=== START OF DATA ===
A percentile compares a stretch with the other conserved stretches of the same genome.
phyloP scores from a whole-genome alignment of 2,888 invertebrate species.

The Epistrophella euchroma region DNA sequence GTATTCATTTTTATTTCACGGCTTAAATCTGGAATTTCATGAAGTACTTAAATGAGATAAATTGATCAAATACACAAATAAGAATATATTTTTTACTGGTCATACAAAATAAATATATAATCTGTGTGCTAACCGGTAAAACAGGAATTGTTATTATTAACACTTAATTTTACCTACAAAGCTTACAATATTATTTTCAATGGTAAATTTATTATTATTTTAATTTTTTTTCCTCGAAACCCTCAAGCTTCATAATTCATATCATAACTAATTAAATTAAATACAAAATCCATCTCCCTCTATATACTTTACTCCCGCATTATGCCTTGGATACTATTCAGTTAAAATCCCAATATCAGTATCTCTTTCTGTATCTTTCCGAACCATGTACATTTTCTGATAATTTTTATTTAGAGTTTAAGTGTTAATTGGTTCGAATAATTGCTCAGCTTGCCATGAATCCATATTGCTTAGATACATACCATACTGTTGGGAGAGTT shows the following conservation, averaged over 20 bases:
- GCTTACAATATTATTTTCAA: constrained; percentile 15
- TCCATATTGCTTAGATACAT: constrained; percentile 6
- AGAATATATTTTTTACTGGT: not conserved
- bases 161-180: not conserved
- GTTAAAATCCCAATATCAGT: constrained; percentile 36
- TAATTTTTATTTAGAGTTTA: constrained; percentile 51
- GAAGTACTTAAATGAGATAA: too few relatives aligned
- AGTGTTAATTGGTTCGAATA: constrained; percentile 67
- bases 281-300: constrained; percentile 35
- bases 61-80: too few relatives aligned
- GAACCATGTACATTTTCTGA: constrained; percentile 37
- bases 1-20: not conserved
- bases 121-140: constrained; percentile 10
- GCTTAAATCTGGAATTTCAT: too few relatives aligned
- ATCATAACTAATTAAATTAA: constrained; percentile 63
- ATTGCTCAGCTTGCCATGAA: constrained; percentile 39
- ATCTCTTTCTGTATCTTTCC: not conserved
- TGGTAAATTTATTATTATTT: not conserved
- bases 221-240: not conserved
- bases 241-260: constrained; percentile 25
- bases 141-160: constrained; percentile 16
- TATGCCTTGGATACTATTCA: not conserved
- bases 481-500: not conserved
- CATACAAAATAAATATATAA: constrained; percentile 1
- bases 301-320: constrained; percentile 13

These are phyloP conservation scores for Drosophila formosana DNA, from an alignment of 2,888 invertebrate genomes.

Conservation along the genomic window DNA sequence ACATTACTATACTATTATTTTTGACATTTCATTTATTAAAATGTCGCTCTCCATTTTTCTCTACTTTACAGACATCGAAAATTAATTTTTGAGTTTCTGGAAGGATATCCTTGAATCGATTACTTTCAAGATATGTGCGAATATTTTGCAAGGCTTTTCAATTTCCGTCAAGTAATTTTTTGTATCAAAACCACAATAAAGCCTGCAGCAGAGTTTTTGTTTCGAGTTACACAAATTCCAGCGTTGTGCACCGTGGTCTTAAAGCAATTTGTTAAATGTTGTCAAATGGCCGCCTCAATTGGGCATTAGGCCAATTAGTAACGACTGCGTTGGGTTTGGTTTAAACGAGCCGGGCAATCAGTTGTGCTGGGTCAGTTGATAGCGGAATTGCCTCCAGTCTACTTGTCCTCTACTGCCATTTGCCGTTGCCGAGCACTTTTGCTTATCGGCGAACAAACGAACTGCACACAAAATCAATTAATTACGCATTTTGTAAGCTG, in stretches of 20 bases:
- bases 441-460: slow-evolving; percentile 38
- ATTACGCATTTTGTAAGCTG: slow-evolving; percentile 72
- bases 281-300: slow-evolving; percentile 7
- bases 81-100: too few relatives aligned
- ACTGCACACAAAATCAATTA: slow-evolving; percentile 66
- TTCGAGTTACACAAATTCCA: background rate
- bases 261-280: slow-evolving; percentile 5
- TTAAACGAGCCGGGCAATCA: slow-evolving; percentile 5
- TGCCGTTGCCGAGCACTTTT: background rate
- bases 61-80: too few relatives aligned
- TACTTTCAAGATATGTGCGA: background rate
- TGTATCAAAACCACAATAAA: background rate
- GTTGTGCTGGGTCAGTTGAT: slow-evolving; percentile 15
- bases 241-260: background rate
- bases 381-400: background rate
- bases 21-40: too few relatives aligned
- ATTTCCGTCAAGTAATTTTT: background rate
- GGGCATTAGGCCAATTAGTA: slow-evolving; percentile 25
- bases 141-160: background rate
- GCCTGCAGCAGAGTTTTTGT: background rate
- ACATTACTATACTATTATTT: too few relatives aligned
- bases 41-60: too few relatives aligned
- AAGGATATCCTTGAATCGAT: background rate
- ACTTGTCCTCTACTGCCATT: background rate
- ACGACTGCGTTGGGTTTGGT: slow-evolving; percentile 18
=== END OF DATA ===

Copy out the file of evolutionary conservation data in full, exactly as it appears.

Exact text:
A percentile compares a stretch with the other conserved stretches of the same genome.
phyloP scores from a whole-genome alignment of 2,888 invertebrate species.

The Epistrophella euchroma region DNA sequence GTATTCATTTTTATTTCACGGCTTAAATCTGGAATTTCATGAAGTACTTAAATGAGATAAATTGATCAAATACACAAATAAGAATATATTTTTTACTGGTCATACAAAATAAATATATAATCTGTGTGCTAACCGGTAAAACAGGAATTGTTATTATTAACACTTAATTTTACCTACAAAGCTTACAATATTATTTTCAATGGTAAATTTATTATTATTTTAATTTTTTTTCCTCGAAACCCTCAAGCTTCATAATTCATATCATAACTAATTAAATTAAATACAAAATCCATCTCCCTCTATATACTTTACTCCCGCATTATGCCTTGGATACTATTCAGTTAAAATCCCAATATCAGTATCTCTTTCTGTATCTTTCCGAACCATGTACATTTTCTGATAATTTTTATTTAGAGTTTAAGTGTTAATTGGTTCGAATAATTGCTCAGCTTGCCATGAATCCATATTGCTTAGATACATACCATACTGTTGGGAGAGTT shows the following conservation, averaged over 20 bases:
- GCTTACAATATTATTTTCAA: constrained; percentile 15
- TCCATATTGCTTAGATACAT: constrained; percentile 6
- AGAATATATTTTTTACTGGT: not conserved
- bases 161-180: not conserved
- GTTAAAATCCCAATATCAGT: constrained; percentile 36
- TAATTTTTATTTAGAGTTTA: constrained; percentile 51
- GAAGTACTTAAATGAGATAA: too few relatives aligned
- AGTGTTAATTGGTTCGAATA: constrained; percentile 67
- bases 281-300: constrained; percentile 35
- bases 61-80: too few relatives aligned
- GAACCATGTACATTTTCTGA: constrained; percentile 37
- bases 1-20: not conserved
- bases 121-140: constrained; percentile 10
- GCTTAAATCTGGAATTTCAT: too few relatives aligned
- ATCATAACTAATTAAATTAA: constrained; percentile 63
- ATTGCTCAGCTTGCCATGAA: constrained; percentile 39
- ATCTCTTTCTGTATCTTTCC: not conserved
- TGGTAAATTTATTATTATTT: not conserved
- bases 221-240: not conserved
- bases 241-260: constrained; percentile 25
- bases 141-160: constrained; percentile 16
- TATGCCTTGGATACTATTCA: not conserved
- bases 481-500: not conserved
- CATACAAAATAAATATATAA: constrained; percentile 1
- bases 301-320: constrained; percentile 13

These are phyloP conservation scores for Drosophila formosana DNA, from an alignment of 2,888 invertebrate genomes.

Conservation along the genomic window DNA sequence ACATTACTATACTATTATTTTTGACATTTCATTTATTAAAATGTCGCTCTCCATTTTTCTCTACTTTACAGACATCGAAAATTAATTTTTGAGTTTCTGGAAGGATATCCTTGAATCGATTACTTTCAAGATATGTGCGAATATTTTGCAAGGCTTTTCAATTTCCGTCAAGTAATTTTTTGTATCAAAACCACAATAAAGCCTGCAGCAGAGTTTTTGTTTCGAGTTACACAAATTCCAGCGTTGTGCACCGTGGTCTTAAAGCAATTTGTTAAATGTTGTCAAATGGCCGCCTCAATTGGGCATTAGGCCAATTAGTAACGACTGCGTTGGGTTTGGTTTAAACGAGCCGGGCAATCAGTTGTGCTGGGTCAGTTGATAGCGGAATTGCCTCCAGTCTACTTGTCCTCTACTGCCATTTGCCGTTGCCGAGCACTTTTGCTTATCGGCGAACAAACGAACTGCACACAAAATCAATTAATTACGCATTTTGTAAGCTG, in stretches of 20 bases:
- bases 441-460: slow-evolving; percentile 38
- ATTACGCATTTTGTAAGCTG: slow-evolving; percentile 72
- bases 281-300: slow-evolving; percentile 7
- bases 81-100: too few relatives aligned
- ACTGCACACAAAATCAATTA: slow-evolving; percentile 66
- TTCGAGTTACACAAATTCCA: background rate
- bases 261-280: slow-evolving; percentile 5
- TTAAACGAGCCGGGCAATCA: slow-evolving; percentile 5
- TGCCGTTGCCGAGCACTTTT: background rate
- bases 61-80: too few relatives aligned
- TACTTTCAAGATATGTGCGA: background rate
- TGTATCAAAACCACAATAAA: background rate
- GTTGTGCTGGGTCAGTTGAT: slow-evolving; percentile 15
- bases 241-260: background rate
- bases 381-400: background rate
- bases 21-40: too few relatives aligned
- ATTTCCGTCAAGTAATTTTT: background rate
- GGGCATTAGGCCAATTAGTA: slow-evolving; percentile 25
- bases 141-160: background rate
- GCCTGCAGCAGAGTTTTTGT: background rate
- ACATTACTATACTATTATTT: too few relatives aligned
- bases 41-60: too few relatives aligned
- AAGGATATCCTTGAATCGAT: background rate
- ACTTGTCCTCTACTGCCATT: background rate
- ACGACTGCGTTGGGTTTGGT: slow-evolving; percentile 18